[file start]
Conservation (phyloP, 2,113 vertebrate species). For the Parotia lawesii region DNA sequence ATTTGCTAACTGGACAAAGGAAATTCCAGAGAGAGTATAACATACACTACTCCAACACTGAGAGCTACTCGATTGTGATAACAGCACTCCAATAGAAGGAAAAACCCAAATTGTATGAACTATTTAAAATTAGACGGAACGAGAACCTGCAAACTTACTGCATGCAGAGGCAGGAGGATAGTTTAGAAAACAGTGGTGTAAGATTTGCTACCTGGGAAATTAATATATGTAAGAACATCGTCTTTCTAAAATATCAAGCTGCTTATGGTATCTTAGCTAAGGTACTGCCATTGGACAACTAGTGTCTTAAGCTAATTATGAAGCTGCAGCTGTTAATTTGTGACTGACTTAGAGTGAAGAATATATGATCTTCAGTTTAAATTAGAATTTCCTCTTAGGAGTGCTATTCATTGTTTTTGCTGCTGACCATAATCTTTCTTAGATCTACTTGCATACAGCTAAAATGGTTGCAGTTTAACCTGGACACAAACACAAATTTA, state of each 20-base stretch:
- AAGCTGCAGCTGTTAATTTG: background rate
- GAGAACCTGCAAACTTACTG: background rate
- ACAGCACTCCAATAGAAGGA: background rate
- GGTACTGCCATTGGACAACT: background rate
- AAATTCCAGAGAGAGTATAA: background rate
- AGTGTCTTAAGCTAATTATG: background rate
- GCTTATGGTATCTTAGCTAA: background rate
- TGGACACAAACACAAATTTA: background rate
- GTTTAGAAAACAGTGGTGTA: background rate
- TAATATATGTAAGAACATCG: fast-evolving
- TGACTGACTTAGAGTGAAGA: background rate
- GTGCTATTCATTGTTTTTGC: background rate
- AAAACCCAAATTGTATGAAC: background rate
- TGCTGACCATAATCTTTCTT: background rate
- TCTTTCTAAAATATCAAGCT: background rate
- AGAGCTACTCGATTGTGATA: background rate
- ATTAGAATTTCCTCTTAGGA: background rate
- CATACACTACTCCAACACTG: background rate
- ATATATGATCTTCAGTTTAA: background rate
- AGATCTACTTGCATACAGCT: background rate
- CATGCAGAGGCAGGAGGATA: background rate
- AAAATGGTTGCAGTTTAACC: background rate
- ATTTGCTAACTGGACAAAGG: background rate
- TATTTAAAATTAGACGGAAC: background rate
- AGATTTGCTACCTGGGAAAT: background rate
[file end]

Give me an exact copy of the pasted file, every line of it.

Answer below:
Conservation (phyloP, 2,113 vertebrate species). For the Parotia lawesii region DNA sequence ATTTGCTAACTGGACAAAGGAAATTCCAGAGAGAGTATAACATACACTACTCCAACACTGAGAGCTACTCGATTGTGATAACAGCACTCCAATAGAAGGAAAAACCCAAATTGTATGAACTATTTAAAATTAGACGGAACGAGAACCTGCAAACTTACTGCATGCAGAGGCAGGAGGATAGTTTAGAAAACAGTGGTGTAAGATTTGCTACCTGGGAAATTAATATATGTAAGAACATCGTCTTTCTAAAATATCAAGCTGCTTATGGTATCTTAGCTAAGGTACTGCCATTGGACAACTAGTGTCTTAAGCTAATTATGAAGCTGCAGCTGTTAATTTGTGACTGACTTAGAGTGAAGAATATATGATCTTCAGTTTAAATTAGAATTTCCTCTTAGGAGTGCTATTCATTGTTTTTGCTGCTGACCATAATCTTTCTTAGATCTACTTGCATACAGCTAAAATGGTTGCAGTTTAACCTGGACACAAACACAAATTTA, state of each 20-base stretch:
- AAGCTGCAGCTGTTAATTTG: background rate
- GAGAACCTGCAAACTTACTG: background rate
- ACAGCACTCCAATAGAAGGA: background rate
- GGTACTGCCATTGGACAACT: background rate
- AAATTCCAGAGAGAGTATAA: background rate
- AGTGTCTTAAGCTAATTATG: background rate
- GCTTATGGTATCTTAGCTAA: background rate
- TGGACACAAACACAAATTTA: background rate
- GTTTAGAAAACAGTGGTGTA: background rate
- TAATATATGTAAGAACATCG: fast-evolving
- TGACTGACTTAGAGTGAAGA: background rate
- GTGCTATTCATTGTTTTTGC: background rate
- AAAACCCAAATTGTATGAAC: background rate
- TGCTGACCATAATCTTTCTT: background rate
- TCTTTCTAAAATATCAAGCT: background rate
- AGAGCTACTCGATTGTGATA: background rate
- ATTAGAATTTCCTCTTAGGA: background rate
- CATACACTACTCCAACACTG: background rate
- ATATATGATCTTCAGTTTAA: background rate
- AGATCTACTTGCATACAGCT: background rate
- CATGCAGAGGCAGGAGGATA: background rate
- AAAATGGTTGCAGTTTAACC: background rate
- ATTTGCTAACTGGACAAAGG: background rate
- TATTTAAAATTAGACGGAAC: background rate
- AGATTTGCTACCTGGGAAAT: background rate